Loyalists should see bigger picture over 1916 events
Shambles Corner is Edward Toman's perceptive comic novel about sectarianism in Armagh. In it, a group of born-again Protestants of strong unionist views are entertained by a clergyman, demonstrating how Mass was said to show them the errors of Rome.
It was written in the 1990s, but probably harked back to Ian Paisley's speech at the Oxford Union in 1967, when he produced a communion wafer and poured scorn on the idea that it was the "actual body, bones, blood, hair" of Jesus Christ.
In Shambles Corner, the spectacle draws big crowds. Some of them wonder why they don't go to a real Mass and find out about the "other side" at first hand.
The same might be said to the loyalists who declined to attend republican commemorations marking the centenary of the 1916 Easter Rising. Those interviewed on radio, like Ken Wilkinson of the PUP, saw the rising as a stab in the back, the rebels as traitors and their campaign as murder.
That is an arguable case - certainly there were far more civilians than combatants killed and both sides killed the innocent. When we look at events of a century ago, it is more important to find out how they happened than to allocate blame.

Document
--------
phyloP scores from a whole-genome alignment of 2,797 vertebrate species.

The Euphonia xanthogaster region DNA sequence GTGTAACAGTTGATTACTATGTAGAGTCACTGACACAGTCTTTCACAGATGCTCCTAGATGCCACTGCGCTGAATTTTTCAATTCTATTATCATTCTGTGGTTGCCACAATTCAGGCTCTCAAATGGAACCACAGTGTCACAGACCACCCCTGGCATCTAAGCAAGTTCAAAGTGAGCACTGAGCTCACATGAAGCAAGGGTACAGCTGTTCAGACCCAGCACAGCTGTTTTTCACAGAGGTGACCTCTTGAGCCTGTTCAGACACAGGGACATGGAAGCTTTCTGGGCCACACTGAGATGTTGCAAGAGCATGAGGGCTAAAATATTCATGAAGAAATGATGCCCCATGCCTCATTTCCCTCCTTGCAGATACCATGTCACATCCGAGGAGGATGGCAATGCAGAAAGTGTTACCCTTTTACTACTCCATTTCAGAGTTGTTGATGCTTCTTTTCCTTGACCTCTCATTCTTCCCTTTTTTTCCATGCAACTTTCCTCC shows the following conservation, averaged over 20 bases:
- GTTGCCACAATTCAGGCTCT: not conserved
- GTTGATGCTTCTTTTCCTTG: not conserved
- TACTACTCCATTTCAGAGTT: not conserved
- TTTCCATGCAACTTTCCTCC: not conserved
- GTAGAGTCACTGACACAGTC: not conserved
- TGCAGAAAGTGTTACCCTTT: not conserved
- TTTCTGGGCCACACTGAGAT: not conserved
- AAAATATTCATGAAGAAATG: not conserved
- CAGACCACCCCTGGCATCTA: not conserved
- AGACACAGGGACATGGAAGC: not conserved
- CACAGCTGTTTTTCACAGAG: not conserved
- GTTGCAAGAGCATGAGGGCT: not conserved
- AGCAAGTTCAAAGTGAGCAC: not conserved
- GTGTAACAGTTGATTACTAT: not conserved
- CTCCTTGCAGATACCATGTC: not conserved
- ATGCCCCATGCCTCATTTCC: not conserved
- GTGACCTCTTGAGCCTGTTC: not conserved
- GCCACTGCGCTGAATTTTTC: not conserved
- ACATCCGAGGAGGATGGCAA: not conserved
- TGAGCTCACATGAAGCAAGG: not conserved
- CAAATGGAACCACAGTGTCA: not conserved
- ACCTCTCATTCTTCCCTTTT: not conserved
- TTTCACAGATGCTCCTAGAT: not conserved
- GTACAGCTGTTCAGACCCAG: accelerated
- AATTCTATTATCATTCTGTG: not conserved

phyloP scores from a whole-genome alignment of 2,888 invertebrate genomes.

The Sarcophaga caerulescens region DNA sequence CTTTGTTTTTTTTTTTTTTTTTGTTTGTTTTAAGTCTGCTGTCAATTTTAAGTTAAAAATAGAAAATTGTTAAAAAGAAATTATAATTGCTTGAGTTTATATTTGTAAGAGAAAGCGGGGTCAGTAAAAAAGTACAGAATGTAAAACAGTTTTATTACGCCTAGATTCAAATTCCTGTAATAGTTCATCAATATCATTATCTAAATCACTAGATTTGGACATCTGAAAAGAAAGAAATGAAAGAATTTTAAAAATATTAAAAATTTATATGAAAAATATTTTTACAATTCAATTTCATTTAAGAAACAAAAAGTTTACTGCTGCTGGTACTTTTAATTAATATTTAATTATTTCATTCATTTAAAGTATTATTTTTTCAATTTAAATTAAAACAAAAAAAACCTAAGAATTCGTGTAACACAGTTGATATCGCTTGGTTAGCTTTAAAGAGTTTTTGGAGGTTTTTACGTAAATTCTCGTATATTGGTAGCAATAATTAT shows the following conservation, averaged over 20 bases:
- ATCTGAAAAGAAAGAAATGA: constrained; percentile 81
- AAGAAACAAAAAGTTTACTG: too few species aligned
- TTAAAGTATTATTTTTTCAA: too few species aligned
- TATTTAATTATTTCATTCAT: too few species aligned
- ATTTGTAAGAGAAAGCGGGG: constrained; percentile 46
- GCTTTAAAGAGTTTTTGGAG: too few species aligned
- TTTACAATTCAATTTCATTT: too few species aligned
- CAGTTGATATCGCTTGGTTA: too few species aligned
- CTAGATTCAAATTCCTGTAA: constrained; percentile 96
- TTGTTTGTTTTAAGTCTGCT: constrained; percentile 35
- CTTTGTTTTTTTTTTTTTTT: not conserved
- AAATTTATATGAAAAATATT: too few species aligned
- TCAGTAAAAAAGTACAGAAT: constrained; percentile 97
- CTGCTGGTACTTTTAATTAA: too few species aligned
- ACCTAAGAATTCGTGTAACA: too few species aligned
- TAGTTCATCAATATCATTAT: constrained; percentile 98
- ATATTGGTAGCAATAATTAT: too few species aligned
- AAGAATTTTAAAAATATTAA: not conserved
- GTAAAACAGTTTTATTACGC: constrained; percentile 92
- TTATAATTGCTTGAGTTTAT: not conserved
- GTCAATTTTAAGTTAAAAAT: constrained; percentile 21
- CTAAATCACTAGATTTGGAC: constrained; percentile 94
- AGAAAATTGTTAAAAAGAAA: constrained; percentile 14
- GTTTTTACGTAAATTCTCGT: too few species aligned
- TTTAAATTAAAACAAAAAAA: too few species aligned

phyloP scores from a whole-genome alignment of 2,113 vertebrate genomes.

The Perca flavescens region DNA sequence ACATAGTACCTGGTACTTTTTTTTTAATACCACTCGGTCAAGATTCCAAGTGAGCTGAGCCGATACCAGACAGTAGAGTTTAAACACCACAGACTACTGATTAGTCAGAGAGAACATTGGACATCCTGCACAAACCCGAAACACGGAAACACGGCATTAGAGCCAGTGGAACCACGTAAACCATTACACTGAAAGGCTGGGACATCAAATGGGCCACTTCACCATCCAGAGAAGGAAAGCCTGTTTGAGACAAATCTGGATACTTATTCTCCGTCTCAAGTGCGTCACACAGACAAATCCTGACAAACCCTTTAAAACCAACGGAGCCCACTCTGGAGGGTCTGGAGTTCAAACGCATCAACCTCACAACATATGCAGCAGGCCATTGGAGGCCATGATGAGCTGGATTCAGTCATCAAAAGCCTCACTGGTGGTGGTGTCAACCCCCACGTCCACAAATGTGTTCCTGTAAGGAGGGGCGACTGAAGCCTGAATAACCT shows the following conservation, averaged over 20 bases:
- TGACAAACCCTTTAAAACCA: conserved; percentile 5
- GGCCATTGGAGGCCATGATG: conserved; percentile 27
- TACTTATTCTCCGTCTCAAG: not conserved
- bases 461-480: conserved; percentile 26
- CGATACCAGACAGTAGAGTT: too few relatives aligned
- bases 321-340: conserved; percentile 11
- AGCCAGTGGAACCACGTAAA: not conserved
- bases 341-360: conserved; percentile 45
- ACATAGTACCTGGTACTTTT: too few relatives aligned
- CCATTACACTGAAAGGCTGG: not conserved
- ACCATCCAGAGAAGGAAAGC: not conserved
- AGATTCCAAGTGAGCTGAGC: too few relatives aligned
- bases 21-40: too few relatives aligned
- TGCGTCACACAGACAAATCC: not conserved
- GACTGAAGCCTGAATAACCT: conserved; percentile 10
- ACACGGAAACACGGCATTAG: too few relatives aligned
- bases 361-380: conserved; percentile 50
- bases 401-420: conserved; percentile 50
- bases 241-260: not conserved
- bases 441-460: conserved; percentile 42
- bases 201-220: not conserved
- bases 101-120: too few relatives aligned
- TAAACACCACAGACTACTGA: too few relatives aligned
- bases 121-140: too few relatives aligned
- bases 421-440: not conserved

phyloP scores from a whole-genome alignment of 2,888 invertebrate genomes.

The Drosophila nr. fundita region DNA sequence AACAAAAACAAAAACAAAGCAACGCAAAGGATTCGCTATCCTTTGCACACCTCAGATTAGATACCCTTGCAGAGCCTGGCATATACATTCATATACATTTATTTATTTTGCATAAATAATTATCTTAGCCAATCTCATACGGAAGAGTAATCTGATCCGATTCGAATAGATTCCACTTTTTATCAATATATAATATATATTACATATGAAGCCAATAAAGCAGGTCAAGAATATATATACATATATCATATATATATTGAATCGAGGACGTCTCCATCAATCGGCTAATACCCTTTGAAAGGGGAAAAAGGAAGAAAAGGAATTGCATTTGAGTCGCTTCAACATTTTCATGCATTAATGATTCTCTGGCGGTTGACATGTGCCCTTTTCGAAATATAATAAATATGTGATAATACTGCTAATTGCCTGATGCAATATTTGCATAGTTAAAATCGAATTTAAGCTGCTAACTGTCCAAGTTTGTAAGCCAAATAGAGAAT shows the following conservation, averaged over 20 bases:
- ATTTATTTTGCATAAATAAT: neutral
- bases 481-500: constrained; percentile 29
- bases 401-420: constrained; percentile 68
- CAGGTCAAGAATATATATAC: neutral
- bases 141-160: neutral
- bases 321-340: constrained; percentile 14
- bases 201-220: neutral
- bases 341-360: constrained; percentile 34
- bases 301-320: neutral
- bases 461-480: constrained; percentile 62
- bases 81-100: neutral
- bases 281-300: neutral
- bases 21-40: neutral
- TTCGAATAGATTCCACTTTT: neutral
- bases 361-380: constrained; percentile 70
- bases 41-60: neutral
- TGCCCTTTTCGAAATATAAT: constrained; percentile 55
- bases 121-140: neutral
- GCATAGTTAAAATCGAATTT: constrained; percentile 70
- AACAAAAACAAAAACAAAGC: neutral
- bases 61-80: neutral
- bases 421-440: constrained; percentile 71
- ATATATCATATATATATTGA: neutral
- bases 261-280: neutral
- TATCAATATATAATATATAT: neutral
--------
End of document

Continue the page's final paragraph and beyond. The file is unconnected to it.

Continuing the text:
We don't begin a study of Roman history by deciding if Caesar, or Pompey, was right - anymore than studies of the First World War are about blaming the Germans. The task is to find the causes for crises and avoid them in the future.
A century ago, there was little trust between north and south, so Home Rule never happened.
It would eventually have produced parliaments, north and south, with devolved powers from Westminster and strong links to Britain.
It was rejected by unionists, who felt the Dublin parliament, the only one originally proposed, would predominate and lead to "Rome Rule" by the Catholic majority. Republicans saw it as a continuation of British rule and both sides armed, with German support.
Civil war, generations of insurgency and security crises, plus a stunted economy with mass emigration, especially from the Republic, followed.
This isn't an argument that Home Rule would have been the best option, but there could have been others that were better than what came.
Unfortunately, the trust to sustain it, or any other compromise, wouldn't have been there and, once guns entered the equation, distrust could only escalate.
It may be a century ago, but we are not out of the woods yet. Trust is still a big issue and the fear of communal violence still remains.
That may be a reason for each side going to the other's commemorations to see what is really intended.
It is better than relying on caricatures like Toman's Protestant Mass.